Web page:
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Optical properties, physiologic parameters and tissue composition of the human uterine cervix as a function of hormonal status


Matzinger, B; Wolf, M; Baños, A; Fink, D; Hornung, R (2009). Optical properties, physiologic parameters and tissue composition of the human uterine cervix as a function of hormonal status. Lasers in Medical Science, 24(4):561-566.

Abstract

The influence of sex hormones on the human uterine cervix is likely to be important in the process of cervical ripening. Frequency domain near-infrared spectroscopy (FD-NIRS) was used to investigate non-invasively the changes in the optical properties that reflect physiologic parameters and tissue composition of the uterine cervix in the different phases of the menstrual cycle. Twenty premenopausal and nine postmenopausal women were examined. Optical properties of the uterine cervix were measured, and physiological parameters [concentration of water, oxyhemoglobin (O(2)Hb) and deoxyhemoglobin (HHb), total hemoglobin (tHb), oxygen saturation (StO(2)), water, and scattering power] were calculated. Analysis of variance (ANOVA) was used to test for statistical significance. The optical properties of the anterior cervical lip did not differ from those of the posterior lip. HHb was significantly lower in cervices during menstrual bleeding than during the follicular, luteal, or postmenopausal phases. The ratio of O(2)Hb to HHb was highly significantly increased by a factor of 2 when cervices during the menstrual bleeding were compared with those during the follicular, luteal, or postmenopausal phases. The scattering power was significantly lower during menstrual bleeding than during the follicular or postmenopausal phases. We demonstrated that withdrawal of sex hormones during menstrual bleeding is associated with a significant decrease in HHb and scattering power, with stable values of O(2)Hb, tHb, StO(2), and H(2)O compared with the values during the follicular, luteal or postmenopausal phases of the menstrual cycle. Cervical softening during menstrual bleeding seems to be different from cervical softening for labor.

The influence of sex hormones on the human uterine cervix is likely to be important in the process of cervical ripening. Frequency domain near-infrared spectroscopy (FD-NIRS) was used to investigate non-invasively the changes in the optical properties that reflect physiologic parameters and tissue composition of the uterine cervix in the different phases of the menstrual cycle. Twenty premenopausal and nine postmenopausal women were examined. Optical properties of the uterine cervix were measured, and physiological parameters [concentration of water, oxyhemoglobin (O(2)Hb) and deoxyhemoglobin (HHb), total hemoglobin (tHb), oxygen saturation (StO(2)), water, and scattering power] were calculated. Analysis of variance (ANOVA) was used to test for statistical significance. The optical properties of the anterior cervical lip did not differ from those of the posterior lip. HHb was significantly lower in cervices during menstrual bleeding than during the follicular, luteal, or postmenopausal phases. The ratio of O(2)Hb to HHb was highly significantly increased by a factor of 2 when cervices during the menstrual bleeding were compared with those during the follicular, luteal, or postmenopausal phases. The scattering power was significantly lower during menstrual bleeding than during the follicular or postmenopausal phases. We demonstrated that withdrawal of sex hormones during menstrual bleeding is associated with a significant decrease in HHb and scattering power, with stable values of O(2)Hb, tHb, StO(2), and H(2)O compared with the values during the follicular, luteal or postmenopausal phases of the menstrual cycle. Cervical softening during menstrual bleeding seems to be different from cervical softening for labor.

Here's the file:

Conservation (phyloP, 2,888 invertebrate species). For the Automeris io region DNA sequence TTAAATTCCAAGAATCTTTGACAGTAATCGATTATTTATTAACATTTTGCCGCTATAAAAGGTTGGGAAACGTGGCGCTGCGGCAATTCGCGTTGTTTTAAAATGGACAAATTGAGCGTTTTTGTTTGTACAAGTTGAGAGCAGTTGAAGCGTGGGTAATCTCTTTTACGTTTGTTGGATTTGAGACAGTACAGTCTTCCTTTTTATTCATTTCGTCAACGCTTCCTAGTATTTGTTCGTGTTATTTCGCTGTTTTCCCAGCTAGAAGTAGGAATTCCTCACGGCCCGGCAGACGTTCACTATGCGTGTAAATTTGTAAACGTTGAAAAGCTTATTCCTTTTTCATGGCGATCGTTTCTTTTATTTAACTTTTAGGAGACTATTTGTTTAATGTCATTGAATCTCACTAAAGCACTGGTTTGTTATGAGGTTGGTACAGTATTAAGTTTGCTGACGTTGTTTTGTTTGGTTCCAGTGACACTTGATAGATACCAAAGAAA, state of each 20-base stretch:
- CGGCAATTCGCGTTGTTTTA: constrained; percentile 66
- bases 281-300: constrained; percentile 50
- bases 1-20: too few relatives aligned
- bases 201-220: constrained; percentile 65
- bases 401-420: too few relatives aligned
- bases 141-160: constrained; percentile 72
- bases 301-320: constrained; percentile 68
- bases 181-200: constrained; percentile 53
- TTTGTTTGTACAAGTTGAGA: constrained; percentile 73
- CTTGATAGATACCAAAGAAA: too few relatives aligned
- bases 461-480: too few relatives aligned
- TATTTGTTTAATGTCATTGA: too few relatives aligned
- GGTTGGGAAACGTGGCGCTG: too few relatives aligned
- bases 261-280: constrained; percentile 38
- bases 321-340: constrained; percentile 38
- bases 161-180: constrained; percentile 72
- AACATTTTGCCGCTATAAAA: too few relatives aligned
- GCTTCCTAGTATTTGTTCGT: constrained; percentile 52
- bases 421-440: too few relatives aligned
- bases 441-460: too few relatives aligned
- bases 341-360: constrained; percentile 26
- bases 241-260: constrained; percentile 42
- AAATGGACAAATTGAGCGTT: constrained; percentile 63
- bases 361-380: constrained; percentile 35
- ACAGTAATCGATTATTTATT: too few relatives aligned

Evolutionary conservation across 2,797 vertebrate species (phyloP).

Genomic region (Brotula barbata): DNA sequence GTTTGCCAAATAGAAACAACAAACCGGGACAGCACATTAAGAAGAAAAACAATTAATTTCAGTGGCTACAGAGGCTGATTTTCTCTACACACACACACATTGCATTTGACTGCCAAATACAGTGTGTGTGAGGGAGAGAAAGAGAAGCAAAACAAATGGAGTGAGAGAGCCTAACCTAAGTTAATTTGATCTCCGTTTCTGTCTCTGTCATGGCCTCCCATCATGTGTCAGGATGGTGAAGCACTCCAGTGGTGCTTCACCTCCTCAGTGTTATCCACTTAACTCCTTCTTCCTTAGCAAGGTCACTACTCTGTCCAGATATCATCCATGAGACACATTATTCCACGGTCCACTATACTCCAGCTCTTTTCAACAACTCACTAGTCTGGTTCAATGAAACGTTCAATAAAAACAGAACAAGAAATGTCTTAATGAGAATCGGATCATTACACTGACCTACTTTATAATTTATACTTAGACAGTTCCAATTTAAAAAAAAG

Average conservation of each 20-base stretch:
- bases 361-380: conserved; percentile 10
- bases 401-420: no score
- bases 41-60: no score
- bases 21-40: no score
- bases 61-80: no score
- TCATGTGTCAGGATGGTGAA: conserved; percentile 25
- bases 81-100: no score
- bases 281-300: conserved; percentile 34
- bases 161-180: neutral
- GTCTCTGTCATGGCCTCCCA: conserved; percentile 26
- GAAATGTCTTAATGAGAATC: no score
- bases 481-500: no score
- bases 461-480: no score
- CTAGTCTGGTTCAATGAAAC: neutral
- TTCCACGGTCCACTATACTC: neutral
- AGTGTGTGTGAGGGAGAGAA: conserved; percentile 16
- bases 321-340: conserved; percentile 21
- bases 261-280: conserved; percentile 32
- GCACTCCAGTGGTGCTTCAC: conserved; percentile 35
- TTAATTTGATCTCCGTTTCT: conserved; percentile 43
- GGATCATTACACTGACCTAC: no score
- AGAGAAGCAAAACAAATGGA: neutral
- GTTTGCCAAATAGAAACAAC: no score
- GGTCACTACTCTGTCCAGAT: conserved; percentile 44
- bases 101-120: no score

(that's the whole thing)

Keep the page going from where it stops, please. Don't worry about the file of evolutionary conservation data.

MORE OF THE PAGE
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Additional indexing

Item Type:Journal Article, refereed, original work
Communities & Collections:04 Faculty of Medicine > University Hospital Zurich > Clinic for Gynecology
04 Faculty of Medicine > University Hospital Zurich > Clinic for Neonatology
Dewey Decimal Classification:610 Medicine & health
Language:English
Date:July 2009
Deposited On:03 Feb 2009 14:06
Last Modified:05 Apr 2016 12:56
Publisher:Springer
ISSN:0268-8921
Additional Information:The original publication is available at www.springerlink.com
Publisher DOI:10.1007/s10103-008-0611-x
PubMed ID:19039621
Permanent URL: http://doi.org/10.5167/uzh-12245

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